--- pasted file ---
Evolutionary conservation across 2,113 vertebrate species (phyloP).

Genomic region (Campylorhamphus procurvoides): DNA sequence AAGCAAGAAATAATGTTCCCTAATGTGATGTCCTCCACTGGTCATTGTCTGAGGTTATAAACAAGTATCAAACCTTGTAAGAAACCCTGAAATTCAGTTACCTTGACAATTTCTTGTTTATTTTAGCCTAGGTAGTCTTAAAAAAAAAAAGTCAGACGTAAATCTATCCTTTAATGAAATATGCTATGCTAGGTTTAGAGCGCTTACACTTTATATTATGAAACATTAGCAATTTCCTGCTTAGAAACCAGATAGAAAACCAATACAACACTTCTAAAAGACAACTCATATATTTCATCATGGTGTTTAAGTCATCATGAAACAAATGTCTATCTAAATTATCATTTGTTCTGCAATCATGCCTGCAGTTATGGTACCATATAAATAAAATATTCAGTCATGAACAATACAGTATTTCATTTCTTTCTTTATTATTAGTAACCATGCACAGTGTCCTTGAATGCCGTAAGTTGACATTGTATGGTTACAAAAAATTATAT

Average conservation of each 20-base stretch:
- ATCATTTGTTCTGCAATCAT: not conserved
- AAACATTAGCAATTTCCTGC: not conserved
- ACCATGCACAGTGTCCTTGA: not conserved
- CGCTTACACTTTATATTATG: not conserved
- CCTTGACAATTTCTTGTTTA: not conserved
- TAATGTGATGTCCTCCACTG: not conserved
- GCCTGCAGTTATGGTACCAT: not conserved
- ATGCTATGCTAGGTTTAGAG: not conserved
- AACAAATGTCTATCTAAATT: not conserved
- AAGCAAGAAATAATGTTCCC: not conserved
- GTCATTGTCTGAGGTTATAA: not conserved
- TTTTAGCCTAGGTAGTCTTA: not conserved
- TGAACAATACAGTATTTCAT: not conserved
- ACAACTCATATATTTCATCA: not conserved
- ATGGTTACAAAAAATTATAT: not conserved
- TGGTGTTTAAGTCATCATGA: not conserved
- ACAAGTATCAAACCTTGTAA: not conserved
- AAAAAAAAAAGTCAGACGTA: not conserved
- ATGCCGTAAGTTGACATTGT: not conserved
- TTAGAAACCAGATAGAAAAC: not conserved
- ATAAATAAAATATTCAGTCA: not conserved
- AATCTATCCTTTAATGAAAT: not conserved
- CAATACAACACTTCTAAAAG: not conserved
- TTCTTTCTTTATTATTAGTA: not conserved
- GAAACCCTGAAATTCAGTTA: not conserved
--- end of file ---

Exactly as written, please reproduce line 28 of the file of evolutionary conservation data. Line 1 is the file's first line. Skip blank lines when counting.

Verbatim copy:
- GAAACCCTGAAATTCAGTTA: not conserved